"You're a dumb *#@.” “Shut up.” “Why so salty?" "Do you have to be so stupid?" Not so kind words swirl in the air of the hallways like dust caught in a wind storm. Teaching high school is not easy. Being in high school is worse. Corrupting talk filled with bitterness, wrath, anger, clamor and slander flows from teenage mouths as freely as water from a spigot. Words and tones jab and poke at all who dare to come near them. Feelings are hurt and hearts are damaged by the poisoned barbs that rain daily from the sky. Grace, empathy, and forgiveness are anomalies in the halls of high school.
It's easy as an adult to pass judgment on the teens that surround me daily. I hear the mean words and flinch when I see the daggers hit their mark. I grieve for those who are torn down by their peers. I work to build community and protect the vulnerable in my classroom, but teenagers are masters at sniping at each other. Shot for shot. Jab for jab. So much energy is wasted on tearing each other down instead of building each other up.
But, am I really that much different? How many of my conversations are negative in nature and injurious to the character or reputation of someone else? Whose feelings have I hurt trying to be witty at their detriment? Teenagers aren't the only ones who can be mean and thoughtless with their words. Adult women have that tendency too.
Paul writes in Ephesians 4:29 "Let no corrupting talk come out of your mouths, but only such as is good for building up as fits the occasion, that it may give grace to those who hear." Wow. These are hard words for sarcastic girls like me. I like landing a good witty jab from time to time. But, Paul is telling me to stop punching. To stop using my words against others in order to make myself look good. Instead, I am to use my words to encourage, edify, and build others up. Corrupting talk is destructive. Its corrosive nature eats away at relationships and people weakening them to the point of destruction. Grace filled talk is nurturing and life giving. It builds relationships into strong safe harbors by offering hope, encouragement, and forgiveness. Grace carves out a safe place for others to grow and blossom. Paul is telling us we need to make a conscious effort to choose our words wisely and use only the ones that will benefit others.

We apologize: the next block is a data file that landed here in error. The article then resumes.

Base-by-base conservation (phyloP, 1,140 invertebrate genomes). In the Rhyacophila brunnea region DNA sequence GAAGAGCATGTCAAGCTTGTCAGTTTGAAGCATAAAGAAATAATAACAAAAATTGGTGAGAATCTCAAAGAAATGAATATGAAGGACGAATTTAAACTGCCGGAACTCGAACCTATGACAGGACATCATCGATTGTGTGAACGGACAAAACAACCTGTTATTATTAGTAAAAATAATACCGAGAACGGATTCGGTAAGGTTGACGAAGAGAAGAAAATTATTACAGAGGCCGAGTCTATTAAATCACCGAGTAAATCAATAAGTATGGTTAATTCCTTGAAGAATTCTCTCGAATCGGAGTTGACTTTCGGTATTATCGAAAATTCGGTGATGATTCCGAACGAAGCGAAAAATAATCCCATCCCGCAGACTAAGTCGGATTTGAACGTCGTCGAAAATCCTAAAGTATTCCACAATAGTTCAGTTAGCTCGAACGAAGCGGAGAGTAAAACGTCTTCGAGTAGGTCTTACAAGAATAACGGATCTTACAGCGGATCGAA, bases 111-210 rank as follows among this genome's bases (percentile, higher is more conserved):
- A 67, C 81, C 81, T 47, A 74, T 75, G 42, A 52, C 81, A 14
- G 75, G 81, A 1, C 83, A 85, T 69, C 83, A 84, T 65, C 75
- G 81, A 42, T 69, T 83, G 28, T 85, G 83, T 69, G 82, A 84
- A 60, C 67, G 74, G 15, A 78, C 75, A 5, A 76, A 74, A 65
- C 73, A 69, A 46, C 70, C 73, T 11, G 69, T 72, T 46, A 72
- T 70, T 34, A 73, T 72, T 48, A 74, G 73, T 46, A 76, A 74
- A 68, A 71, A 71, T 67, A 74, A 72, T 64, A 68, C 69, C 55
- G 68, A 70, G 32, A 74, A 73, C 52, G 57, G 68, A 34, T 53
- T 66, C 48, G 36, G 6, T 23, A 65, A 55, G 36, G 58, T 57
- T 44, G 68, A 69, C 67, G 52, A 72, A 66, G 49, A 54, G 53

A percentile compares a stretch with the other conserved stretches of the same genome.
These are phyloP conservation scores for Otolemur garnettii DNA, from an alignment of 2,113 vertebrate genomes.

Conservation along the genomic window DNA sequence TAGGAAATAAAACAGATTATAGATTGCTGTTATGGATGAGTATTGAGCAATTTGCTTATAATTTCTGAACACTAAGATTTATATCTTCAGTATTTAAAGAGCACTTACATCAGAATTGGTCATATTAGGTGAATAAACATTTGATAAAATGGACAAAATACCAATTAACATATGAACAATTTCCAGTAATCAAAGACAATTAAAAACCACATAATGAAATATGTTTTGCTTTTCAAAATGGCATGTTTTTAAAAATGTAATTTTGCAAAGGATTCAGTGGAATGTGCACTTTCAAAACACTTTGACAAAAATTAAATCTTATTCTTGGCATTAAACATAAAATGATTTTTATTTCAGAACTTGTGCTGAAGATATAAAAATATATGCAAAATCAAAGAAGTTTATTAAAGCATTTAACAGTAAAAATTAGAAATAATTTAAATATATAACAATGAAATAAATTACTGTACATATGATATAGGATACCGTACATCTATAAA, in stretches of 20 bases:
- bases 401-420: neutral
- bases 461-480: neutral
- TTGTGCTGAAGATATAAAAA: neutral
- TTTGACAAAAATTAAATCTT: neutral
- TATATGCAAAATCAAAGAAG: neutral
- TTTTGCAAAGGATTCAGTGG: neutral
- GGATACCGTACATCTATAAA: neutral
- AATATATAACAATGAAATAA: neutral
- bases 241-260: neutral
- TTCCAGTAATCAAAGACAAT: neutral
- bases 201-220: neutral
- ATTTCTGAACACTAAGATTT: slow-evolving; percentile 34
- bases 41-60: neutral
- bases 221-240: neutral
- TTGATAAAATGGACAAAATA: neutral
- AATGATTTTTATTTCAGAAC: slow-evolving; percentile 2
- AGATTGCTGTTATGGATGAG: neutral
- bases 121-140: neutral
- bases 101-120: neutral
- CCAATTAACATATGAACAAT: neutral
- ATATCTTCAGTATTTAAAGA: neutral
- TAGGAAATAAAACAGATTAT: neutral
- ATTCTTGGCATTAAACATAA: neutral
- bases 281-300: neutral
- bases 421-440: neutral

So next time when you are in the hallway with friends, instead of sniping at someone with angry word bullets, launch mortars that spread kindness, tenderness and forgiveness instead.
Wow, Lord, words are hard. It is hard to control them, especially when we are hurt or angry. I want my words to encourage and not discourage others. Guard my mouth. Keep the mean words inside. May grace filled words be sprinkled throughout my conversations today. Amen.
Between a husband, 2 sons, and teaching high school my sanity is found in running and Starbucks. I have a circle of running friends who inspire me to be authentic and real as I live a life of faith before them.